The human brain is a magical thing and it’s not wired up in the most straightforward way. Here’s a trick you can perform on yourself, described by the great Stephen Fry on the BBC series QI. You could do it standing up, but seated is probably easier. Also a good idea to not be driving a car.
If forced to name the greatest human named Stephen, Stephen Fry has to be somewhere near the top of the list. Eloquent and witty with an unparalleled love of of both language and learning.
He has a new podcast called Great Leap Years - The Stories Behind Inventions. Specifically he's focused around inventions related to communication and information technology. It starts at the beginning with the development of language. If you're unfamiliar with the intense verbal tango that is listening to Stephen Fry, here's a sample of what you're in for:
The podcast is available through his website, but also through Apple Podcasts and quite free to enjoy. As far as I'm concerned, the episodes can't come out fast enough.
What could be better than waking up on Monday morning and finding out that there is a clip of two of your favourite thinkers chatting for an hour? The fact that both are named Steven.
Stephen Fry and Steven Pinker are two of the most eloquent speakers and writers I've ever come across. They're talking about Pinker's new book Enlightenment Now. You can see it sitting on the table between them as they chat. It's quite large and I'm about a third of the way into it. So far it's amazing. The thrust of the book is simply that the world is not actually going to hell in a handbasket. Things are getting better... much better... shockingly fast... and for some reason, nobody wants to notice. More importantly, we can understand why it's happening, and try to do more of it.
So if anyone needs me for the next little bit, I'll be watching this:
The British quiz show QI remains one of my favourite programs to watch. They have redefined educational entertainment. Their name is short for Quite Interesting, and the main rule of the show is you get points "for being interesting."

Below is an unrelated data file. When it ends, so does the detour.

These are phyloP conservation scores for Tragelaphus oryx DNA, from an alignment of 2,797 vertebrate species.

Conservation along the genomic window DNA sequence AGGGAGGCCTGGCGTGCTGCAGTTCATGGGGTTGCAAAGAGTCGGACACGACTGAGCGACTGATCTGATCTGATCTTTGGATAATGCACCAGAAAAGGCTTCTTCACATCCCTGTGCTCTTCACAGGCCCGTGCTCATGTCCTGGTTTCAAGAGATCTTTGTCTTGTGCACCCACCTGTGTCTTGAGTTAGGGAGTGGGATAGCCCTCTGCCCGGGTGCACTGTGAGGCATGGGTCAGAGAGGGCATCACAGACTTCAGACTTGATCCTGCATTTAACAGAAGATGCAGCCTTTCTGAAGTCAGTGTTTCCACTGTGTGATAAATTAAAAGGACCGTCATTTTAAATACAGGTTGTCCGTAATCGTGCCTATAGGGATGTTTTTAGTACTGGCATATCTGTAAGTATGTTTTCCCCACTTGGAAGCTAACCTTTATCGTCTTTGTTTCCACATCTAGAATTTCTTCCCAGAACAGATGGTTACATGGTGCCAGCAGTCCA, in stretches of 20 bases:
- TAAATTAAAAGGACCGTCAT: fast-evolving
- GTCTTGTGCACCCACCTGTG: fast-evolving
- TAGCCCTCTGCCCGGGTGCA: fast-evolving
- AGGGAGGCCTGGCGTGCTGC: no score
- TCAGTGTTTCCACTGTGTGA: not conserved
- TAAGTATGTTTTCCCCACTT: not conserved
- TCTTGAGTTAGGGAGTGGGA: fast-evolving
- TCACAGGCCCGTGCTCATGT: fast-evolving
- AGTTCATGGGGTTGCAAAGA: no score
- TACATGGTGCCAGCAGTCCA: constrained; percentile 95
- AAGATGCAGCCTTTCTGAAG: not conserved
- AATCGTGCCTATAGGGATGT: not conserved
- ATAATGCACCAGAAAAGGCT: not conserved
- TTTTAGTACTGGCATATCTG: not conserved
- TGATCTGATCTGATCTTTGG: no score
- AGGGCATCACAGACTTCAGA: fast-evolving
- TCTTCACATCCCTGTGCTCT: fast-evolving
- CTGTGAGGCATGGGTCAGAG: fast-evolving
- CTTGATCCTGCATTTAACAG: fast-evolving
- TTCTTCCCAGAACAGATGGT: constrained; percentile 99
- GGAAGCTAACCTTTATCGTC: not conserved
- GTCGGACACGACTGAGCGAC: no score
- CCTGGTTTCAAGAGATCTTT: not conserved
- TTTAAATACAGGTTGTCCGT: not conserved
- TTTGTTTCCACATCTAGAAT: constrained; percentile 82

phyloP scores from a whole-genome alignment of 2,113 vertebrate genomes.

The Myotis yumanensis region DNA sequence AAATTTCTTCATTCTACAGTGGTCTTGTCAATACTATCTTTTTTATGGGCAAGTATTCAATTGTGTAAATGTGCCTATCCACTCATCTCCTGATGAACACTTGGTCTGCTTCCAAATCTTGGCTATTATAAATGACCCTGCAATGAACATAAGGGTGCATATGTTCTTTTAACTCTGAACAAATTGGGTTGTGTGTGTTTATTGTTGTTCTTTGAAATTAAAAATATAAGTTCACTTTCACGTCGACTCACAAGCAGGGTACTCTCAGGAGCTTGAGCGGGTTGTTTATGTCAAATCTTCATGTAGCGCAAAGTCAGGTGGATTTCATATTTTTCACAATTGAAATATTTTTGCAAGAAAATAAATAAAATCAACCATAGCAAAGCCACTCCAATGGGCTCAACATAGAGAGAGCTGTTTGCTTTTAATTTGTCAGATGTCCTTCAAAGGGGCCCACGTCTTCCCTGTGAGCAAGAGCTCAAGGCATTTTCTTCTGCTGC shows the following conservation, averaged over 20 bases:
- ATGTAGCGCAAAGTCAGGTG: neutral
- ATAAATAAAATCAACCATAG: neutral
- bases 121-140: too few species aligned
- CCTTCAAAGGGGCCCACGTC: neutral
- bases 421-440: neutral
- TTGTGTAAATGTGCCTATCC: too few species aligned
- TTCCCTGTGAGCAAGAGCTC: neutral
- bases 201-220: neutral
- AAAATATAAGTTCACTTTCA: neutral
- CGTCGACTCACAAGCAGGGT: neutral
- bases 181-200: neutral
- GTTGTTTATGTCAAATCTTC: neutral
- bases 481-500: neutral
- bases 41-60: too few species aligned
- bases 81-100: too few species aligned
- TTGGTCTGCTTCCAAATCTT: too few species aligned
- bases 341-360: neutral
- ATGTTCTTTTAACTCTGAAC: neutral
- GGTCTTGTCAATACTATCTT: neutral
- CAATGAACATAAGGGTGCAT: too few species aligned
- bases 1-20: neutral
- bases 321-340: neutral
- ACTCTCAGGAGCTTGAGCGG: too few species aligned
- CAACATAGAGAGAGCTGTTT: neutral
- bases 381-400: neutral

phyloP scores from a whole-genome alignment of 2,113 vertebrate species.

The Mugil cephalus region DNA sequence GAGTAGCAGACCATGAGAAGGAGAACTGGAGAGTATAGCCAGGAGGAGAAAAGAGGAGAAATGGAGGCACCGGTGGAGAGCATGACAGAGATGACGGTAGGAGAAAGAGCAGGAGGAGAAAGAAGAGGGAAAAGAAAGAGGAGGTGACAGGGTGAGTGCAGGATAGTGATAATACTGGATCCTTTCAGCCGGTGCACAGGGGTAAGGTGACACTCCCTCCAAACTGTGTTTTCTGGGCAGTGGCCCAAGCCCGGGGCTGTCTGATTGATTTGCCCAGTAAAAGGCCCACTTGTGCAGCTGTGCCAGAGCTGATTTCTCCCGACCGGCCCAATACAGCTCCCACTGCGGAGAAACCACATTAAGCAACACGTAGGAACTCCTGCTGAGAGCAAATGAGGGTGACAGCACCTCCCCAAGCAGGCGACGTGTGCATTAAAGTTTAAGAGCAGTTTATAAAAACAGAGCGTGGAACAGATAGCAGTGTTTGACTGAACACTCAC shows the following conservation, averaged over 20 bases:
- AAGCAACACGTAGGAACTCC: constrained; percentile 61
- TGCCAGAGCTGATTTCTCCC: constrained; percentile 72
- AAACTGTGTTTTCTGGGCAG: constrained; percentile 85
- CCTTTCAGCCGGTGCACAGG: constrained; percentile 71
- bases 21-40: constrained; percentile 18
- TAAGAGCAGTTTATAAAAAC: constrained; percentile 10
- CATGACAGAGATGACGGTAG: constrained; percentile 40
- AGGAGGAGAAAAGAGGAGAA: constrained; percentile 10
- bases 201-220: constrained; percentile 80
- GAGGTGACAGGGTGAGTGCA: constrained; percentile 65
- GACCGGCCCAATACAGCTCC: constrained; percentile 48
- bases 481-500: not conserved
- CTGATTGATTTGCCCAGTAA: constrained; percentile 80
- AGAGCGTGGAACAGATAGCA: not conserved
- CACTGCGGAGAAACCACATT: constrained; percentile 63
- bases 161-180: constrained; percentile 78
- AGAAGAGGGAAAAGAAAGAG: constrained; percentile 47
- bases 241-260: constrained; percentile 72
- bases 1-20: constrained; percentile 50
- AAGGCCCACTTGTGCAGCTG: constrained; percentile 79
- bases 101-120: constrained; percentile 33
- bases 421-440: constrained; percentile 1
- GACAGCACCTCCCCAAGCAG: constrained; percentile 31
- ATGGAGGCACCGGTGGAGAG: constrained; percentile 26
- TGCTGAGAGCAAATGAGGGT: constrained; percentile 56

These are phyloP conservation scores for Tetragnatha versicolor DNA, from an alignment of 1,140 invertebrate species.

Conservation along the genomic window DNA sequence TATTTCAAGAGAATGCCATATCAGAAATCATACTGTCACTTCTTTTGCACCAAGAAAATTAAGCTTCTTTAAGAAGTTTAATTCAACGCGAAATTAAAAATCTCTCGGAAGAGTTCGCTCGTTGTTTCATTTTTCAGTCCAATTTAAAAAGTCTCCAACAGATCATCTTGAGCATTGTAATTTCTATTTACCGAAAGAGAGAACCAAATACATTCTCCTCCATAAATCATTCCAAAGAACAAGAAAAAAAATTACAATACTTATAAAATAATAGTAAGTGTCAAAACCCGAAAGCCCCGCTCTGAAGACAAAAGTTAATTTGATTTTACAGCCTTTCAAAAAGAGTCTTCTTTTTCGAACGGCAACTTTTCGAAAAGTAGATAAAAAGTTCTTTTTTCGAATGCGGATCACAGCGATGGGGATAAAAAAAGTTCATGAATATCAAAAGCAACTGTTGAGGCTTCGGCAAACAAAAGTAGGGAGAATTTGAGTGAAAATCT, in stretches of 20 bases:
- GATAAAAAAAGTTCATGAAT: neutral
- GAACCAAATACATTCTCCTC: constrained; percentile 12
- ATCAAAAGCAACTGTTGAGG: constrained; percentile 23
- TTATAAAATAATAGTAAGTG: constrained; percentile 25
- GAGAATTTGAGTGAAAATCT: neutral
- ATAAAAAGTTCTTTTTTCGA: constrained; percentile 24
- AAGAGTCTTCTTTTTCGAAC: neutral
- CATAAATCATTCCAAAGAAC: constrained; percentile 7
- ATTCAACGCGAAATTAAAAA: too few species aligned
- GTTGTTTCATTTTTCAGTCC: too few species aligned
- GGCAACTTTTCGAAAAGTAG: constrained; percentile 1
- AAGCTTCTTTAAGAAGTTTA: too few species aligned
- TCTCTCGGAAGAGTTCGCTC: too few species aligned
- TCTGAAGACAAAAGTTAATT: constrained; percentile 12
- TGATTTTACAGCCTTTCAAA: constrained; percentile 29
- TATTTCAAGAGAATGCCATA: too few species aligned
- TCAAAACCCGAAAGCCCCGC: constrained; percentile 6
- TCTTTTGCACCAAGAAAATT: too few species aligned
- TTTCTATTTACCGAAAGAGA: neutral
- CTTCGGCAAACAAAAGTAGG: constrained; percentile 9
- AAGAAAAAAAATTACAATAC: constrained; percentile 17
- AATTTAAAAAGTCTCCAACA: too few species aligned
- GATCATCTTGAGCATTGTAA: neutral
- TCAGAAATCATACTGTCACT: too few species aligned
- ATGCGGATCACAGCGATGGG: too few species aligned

After a year of Magic & Martini I get sent lovely clips like this. Here is some interesting background on Martinis in general, and how James Bond prefers them in particular:
If you're a fan of things British, you will recognize the original host of Whose Line Is It Anyway, Clive Anderson and one of the world's most delightful all around humans, Stephen Fry.
He wrote... expecting the world to spit coffee onto its collective screens...
But magical the milk is nonetheless:
My morning is made!
Sat down to watch the Christmas special of the M series of QI with a wonderful surprise at the end involving Stephen Fry and the president of the Magic Circle, Scott Penrose.You'll need to watch until the end, and knowing QI, you'll probably learn an interesting thing or two along the way!
It's no secret that Stephen Fry has an interest in magic. In fact, QI has magic tricks sprinkled throughout the episodes. He also wrote about his experiences with the seminal text Expert Card Technique by Frederick Braue and Jean Hugard in his memoir, Moab Is My Washpot.